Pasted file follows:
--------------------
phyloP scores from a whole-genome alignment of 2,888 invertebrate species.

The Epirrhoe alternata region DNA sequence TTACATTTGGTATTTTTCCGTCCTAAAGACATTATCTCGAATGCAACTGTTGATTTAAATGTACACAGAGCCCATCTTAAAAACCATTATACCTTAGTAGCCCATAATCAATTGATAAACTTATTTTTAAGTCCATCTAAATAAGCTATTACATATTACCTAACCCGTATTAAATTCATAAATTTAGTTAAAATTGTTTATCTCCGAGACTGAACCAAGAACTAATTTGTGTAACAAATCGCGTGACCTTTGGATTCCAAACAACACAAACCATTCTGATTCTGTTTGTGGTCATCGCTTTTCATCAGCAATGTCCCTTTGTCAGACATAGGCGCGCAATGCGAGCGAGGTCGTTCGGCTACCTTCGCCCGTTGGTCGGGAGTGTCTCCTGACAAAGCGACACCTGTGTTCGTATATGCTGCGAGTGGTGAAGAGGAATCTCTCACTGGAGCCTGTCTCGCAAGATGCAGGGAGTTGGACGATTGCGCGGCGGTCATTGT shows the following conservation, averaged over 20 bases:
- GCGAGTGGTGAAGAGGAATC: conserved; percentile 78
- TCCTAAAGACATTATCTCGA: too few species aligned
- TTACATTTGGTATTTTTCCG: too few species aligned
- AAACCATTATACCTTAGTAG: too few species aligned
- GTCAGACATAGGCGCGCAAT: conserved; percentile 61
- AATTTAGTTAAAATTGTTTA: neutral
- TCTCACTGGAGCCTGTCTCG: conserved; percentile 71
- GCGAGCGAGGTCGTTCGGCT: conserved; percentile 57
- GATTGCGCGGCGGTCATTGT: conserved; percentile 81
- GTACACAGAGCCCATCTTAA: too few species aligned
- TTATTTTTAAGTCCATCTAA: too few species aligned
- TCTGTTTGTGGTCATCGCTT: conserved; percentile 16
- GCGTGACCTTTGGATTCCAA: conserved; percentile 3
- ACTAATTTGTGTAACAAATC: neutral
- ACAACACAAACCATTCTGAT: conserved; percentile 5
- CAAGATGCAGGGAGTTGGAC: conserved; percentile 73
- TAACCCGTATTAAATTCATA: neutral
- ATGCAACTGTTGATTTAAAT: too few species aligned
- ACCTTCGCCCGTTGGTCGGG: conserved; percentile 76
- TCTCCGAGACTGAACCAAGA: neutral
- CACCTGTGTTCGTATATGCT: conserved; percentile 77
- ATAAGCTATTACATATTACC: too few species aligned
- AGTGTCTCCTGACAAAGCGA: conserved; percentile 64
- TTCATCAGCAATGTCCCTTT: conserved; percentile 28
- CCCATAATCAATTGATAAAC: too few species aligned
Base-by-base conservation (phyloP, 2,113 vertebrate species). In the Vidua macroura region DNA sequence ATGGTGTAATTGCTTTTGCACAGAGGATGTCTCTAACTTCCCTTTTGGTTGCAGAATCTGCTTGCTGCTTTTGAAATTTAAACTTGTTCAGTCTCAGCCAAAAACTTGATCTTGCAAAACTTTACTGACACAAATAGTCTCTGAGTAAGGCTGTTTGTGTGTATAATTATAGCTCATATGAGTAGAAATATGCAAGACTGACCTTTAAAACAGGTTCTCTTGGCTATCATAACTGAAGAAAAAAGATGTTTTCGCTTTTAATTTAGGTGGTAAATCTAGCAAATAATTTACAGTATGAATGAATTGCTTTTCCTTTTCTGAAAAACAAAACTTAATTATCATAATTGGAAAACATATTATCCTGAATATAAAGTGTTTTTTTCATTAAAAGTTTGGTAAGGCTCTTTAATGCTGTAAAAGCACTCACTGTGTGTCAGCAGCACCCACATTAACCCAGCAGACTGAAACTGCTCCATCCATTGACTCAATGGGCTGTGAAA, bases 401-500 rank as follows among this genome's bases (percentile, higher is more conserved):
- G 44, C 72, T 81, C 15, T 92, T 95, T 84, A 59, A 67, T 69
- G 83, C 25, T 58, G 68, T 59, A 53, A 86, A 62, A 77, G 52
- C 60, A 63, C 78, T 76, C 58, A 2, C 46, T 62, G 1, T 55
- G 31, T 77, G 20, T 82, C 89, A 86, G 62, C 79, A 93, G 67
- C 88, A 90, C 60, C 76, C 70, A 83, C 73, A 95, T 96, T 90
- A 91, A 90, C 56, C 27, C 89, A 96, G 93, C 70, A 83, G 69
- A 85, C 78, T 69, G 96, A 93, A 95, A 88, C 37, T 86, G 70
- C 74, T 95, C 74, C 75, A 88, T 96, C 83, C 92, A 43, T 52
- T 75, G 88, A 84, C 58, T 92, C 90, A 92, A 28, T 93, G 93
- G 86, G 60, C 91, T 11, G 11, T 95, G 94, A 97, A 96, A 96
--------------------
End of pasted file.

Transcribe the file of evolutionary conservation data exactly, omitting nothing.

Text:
phyloP scores from a whole-genome alignment of 2,888 invertebrate species.

The Epirrhoe alternata region DNA sequence TTACATTTGGTATTTTTCCGTCCTAAAGACATTATCTCGAATGCAACTGTTGATTTAAATGTACACAGAGCCCATCTTAAAAACCATTATACCTTAGTAGCCCATAATCAATTGATAAACTTATTTTTAAGTCCATCTAAATAAGCTATTACATATTACCTAACCCGTATTAAATTCATAAATTTAGTTAAAATTGTTTATCTCCGAGACTGAACCAAGAACTAATTTGTGTAACAAATCGCGTGACCTTTGGATTCCAAACAACACAAACCATTCTGATTCTGTTTGTGGTCATCGCTTTTCATCAGCAATGTCCCTTTGTCAGACATAGGCGCGCAATGCGAGCGAGGTCGTTCGGCTACCTTCGCCCGTTGGTCGGGAGTGTCTCCTGACAAAGCGACACCTGTGTTCGTATATGCTGCGAGTGGTGAAGAGGAATCTCTCACTGGAGCCTGTCTCGCAAGATGCAGGGAGTTGGACGATTGCGCGGCGGTCATTGT shows the following conservation, averaged over 20 bases:
- GCGAGTGGTGAAGAGGAATC: conserved; percentile 78
- TCCTAAAGACATTATCTCGA: too few species aligned
- TTACATTTGGTATTTTTCCG: too few species aligned
- AAACCATTATACCTTAGTAG: too few species aligned
- GTCAGACATAGGCGCGCAAT: conserved; percentile 61
- AATTTAGTTAAAATTGTTTA: neutral
- TCTCACTGGAGCCTGTCTCG: conserved; percentile 71
- GCGAGCGAGGTCGTTCGGCT: conserved; percentile 57
- GATTGCGCGGCGGTCATTGT: conserved; percentile 81
- GTACACAGAGCCCATCTTAA: too few species aligned
- TTATTTTTAAGTCCATCTAA: too few species aligned
- TCTGTTTGTGGTCATCGCTT: conserved; percentile 16
- GCGTGACCTTTGGATTCCAA: conserved; percentile 3
- ACTAATTTGTGTAACAAATC: neutral
- ACAACACAAACCATTCTGAT: conserved; percentile 5
- CAAGATGCAGGGAGTTGGAC: conserved; percentile 73
- TAACCCGTATTAAATTCATA: neutral
- ATGCAACTGTTGATTTAAAT: too few species aligned
- ACCTTCGCCCGTTGGTCGGG: conserved; percentile 76
- TCTCCGAGACTGAACCAAGA: neutral
- CACCTGTGTTCGTATATGCT: conserved; percentile 77
- ATAAGCTATTACATATTACC: too few species aligned
- AGTGTCTCCTGACAAAGCGA: conserved; percentile 64
- TTCATCAGCAATGTCCCTTT: conserved; percentile 28
- CCCATAATCAATTGATAAAC: too few species aligned
Base-by-base conservation (phyloP, 2,113 vertebrate species). In the Vidua macroura region DNA sequence ATGGTGTAATTGCTTTTGCACAGAGGATGTCTCTAACTTCCCTTTTGGTTGCAGAATCTGCTTGCTGCTTTTGAAATTTAAACTTGTTCAGTCTCAGCCAAAAACTTGATCTTGCAAAACTTTACTGACACAAATAGTCTCTGAGTAAGGCTGTTTGTGTGTATAATTATAGCTCATATGAGTAGAAATATGCAAGACTGACCTTTAAAACAGGTTCTCTTGGCTATCATAACTGAAGAAAAAAGATGTTTTCGCTTTTAATTTAGGTGGTAAATCTAGCAAATAATTTACAGTATGAATGAATTGCTTTTCCTTTTCTGAAAAACAAAACTTAATTATCATAATTGGAAAACATATTATCCTGAATATAAAGTGTTTTTTTCATTAAAAGTTTGGTAAGGCTCTTTAATGCTGTAAAAGCACTCACTGTGTGTCAGCAGCACCCACATTAACCCAGCAGACTGAAACTGCTCCATCCATTGACTCAATGGGCTGTGAAA, bases 401-500 rank as follows among this genome's bases (percentile, higher is more conserved):
- G 44, C 72, T 81, C 15, T 92, T 95, T 84, A 59, A 67, T 69
- G 83, C 25, T 58, G 68, T 59, A 53, A 86, A 62, A 77, G 52
- C 60, A 63, C 78, T 76, C 58, A 2, C 46, T 62, G 1, T 55
- G 31, T 77, G 20, T 82, C 89, A 86, G 62, C 79, A 93, G 67
- C 88, A 90, C 60, C 76, C 70, A 83, C 73, A 95, T 96, T 90
- A 91, A 90, C 56, C 27, C 89, A 96, G 93, C 70, A 83, G 69
- A 85, C 78, T 69, G 96, A 93, A 95, A 88, C 37, T 86, G 70
- C 74, T 95, C 74, C 75, A 88, T 96, C 83, C 92, A 43, T 52
- T 75, G 88, A 84, C 58, T 92, C 90, A 92, A 28, T 93, G 93
- G 86, G 60, C 91, T 11, G 11, T 95, G 94, A 97, A 96, A 96